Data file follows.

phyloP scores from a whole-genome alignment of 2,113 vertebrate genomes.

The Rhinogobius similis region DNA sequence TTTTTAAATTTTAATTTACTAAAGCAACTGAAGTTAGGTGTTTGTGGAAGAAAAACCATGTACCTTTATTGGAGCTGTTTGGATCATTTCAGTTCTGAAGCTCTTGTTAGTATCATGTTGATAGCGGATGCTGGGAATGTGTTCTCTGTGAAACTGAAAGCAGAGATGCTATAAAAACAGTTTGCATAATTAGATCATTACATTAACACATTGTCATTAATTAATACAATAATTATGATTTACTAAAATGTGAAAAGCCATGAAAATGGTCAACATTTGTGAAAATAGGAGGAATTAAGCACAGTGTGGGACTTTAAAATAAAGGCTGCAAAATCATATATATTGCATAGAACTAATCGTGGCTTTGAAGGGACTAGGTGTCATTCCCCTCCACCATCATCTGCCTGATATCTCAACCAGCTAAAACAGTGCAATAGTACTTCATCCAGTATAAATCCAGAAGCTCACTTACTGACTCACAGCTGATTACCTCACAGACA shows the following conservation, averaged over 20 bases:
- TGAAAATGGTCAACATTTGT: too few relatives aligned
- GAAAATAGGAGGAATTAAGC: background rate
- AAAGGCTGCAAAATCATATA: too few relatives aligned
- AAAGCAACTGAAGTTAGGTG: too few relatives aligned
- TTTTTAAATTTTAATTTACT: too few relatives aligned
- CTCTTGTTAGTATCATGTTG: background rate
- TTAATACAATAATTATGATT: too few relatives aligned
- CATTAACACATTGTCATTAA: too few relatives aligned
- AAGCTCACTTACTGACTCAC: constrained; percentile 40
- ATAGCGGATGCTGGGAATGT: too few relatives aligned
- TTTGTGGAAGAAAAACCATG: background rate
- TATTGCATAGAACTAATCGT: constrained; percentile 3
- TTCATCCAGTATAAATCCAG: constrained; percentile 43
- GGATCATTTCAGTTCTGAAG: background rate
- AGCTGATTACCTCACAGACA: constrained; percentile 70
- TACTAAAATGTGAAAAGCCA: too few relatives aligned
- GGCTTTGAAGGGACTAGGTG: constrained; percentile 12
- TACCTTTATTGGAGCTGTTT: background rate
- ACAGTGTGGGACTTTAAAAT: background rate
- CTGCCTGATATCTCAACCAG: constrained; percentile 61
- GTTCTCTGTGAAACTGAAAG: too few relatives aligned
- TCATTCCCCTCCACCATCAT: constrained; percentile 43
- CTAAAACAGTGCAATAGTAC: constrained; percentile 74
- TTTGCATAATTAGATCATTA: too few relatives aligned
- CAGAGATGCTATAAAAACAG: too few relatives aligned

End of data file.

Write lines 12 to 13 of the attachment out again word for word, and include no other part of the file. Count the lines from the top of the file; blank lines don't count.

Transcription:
- ATAGCGGATGCTGGGAATGT: too few relatives aligned
- TTTGTGGAAGAAAAACCATG: background rate